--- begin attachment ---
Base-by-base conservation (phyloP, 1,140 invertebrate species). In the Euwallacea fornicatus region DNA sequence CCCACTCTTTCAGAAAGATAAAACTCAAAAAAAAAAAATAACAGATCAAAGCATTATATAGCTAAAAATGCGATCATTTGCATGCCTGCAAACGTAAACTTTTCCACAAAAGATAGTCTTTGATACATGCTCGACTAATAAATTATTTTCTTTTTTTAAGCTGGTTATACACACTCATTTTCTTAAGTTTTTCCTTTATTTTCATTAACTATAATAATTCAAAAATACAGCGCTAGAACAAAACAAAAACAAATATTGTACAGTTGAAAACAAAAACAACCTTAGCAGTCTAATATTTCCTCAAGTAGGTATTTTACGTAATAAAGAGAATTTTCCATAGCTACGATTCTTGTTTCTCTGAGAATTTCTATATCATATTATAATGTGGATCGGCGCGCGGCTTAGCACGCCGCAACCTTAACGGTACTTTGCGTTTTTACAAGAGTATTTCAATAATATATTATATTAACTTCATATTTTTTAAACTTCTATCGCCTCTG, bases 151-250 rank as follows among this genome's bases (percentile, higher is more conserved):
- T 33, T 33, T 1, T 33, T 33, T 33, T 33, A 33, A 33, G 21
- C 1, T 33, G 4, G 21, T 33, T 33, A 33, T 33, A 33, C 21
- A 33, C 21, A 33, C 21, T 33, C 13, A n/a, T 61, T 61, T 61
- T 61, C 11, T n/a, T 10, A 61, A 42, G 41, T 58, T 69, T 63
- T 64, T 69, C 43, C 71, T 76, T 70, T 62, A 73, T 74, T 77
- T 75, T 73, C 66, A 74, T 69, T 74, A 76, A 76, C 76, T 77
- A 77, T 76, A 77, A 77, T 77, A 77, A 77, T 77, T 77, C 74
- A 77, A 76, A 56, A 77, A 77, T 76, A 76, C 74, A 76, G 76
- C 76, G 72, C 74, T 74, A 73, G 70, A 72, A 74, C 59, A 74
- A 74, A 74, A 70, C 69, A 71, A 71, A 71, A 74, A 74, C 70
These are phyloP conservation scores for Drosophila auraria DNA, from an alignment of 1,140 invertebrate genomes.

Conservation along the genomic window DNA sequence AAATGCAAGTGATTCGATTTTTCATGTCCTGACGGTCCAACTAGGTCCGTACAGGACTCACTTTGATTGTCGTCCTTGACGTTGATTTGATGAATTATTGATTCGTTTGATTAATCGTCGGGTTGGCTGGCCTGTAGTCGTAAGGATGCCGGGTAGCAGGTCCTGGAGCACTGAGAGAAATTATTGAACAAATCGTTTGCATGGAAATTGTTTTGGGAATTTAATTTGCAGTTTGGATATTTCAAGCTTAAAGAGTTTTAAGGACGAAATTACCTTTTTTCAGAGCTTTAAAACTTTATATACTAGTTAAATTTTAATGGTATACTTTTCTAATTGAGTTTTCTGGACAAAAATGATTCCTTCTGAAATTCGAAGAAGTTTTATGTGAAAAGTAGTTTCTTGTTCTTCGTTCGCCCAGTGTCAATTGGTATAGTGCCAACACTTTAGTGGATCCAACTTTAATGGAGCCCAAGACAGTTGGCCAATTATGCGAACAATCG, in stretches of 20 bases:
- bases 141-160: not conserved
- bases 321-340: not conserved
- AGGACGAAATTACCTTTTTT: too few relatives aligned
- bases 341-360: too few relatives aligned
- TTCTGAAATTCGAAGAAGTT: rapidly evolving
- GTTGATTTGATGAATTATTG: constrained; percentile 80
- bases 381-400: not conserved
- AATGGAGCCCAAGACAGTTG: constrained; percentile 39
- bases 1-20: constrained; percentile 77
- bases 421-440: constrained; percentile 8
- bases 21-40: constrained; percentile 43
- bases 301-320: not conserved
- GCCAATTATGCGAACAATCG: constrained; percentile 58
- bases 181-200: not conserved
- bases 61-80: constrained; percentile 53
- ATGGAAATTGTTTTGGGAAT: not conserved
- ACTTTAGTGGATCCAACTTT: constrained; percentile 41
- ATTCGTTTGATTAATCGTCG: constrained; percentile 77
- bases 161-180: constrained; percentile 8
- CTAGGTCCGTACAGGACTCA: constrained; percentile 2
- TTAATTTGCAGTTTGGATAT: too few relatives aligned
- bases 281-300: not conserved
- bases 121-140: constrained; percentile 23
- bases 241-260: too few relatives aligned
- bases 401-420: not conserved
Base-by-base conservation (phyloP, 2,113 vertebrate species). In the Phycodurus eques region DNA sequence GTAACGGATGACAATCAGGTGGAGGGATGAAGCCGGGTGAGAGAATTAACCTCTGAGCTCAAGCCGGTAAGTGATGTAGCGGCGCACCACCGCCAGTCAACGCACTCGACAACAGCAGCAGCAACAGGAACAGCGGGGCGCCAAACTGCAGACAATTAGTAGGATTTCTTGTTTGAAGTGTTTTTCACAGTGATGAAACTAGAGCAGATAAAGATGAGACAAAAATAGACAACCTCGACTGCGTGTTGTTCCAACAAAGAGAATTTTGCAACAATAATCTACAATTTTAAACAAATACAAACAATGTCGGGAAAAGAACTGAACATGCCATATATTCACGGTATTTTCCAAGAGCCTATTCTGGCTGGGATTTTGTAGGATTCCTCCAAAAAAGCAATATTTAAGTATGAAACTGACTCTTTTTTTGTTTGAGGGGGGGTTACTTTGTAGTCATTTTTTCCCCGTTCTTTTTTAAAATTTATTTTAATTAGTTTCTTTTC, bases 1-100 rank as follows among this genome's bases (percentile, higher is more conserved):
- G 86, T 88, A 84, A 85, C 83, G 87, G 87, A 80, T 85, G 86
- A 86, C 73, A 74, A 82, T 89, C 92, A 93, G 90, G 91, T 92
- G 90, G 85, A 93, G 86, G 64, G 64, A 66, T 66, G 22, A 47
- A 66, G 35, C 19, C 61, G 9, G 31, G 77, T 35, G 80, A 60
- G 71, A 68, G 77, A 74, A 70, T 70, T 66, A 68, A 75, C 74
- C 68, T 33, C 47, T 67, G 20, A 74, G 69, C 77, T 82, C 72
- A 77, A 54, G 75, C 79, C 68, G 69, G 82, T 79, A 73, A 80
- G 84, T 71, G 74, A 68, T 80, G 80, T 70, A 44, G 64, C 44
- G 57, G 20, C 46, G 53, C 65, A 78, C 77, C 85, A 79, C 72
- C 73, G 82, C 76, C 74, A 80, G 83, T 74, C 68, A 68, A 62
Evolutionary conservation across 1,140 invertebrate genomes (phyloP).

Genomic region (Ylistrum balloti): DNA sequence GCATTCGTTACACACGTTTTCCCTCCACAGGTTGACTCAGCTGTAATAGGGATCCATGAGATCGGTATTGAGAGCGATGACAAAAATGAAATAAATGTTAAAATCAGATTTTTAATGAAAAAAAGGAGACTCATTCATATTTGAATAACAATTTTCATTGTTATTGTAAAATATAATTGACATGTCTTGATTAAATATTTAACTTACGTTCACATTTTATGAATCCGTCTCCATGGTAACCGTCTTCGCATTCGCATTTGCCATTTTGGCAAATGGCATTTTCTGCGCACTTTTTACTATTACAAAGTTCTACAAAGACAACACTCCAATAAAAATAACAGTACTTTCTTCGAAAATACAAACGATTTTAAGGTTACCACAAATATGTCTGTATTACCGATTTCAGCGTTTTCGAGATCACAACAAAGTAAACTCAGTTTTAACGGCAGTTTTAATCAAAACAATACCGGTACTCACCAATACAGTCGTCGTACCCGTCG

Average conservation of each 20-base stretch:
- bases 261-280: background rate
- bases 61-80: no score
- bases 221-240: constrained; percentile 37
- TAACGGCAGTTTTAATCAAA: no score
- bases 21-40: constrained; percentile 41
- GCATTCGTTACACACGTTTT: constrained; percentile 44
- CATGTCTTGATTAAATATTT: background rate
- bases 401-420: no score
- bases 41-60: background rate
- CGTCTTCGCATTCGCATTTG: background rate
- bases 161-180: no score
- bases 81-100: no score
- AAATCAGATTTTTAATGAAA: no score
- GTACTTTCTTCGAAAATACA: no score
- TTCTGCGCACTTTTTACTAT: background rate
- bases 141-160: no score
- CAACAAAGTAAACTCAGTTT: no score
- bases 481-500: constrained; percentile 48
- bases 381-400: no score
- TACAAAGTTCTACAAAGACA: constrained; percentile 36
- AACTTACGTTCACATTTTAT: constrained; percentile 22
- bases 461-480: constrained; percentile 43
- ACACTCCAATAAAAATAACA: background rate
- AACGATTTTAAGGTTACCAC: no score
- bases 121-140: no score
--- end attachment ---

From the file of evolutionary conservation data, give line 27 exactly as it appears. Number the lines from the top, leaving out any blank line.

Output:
- bases 181-200: not conserved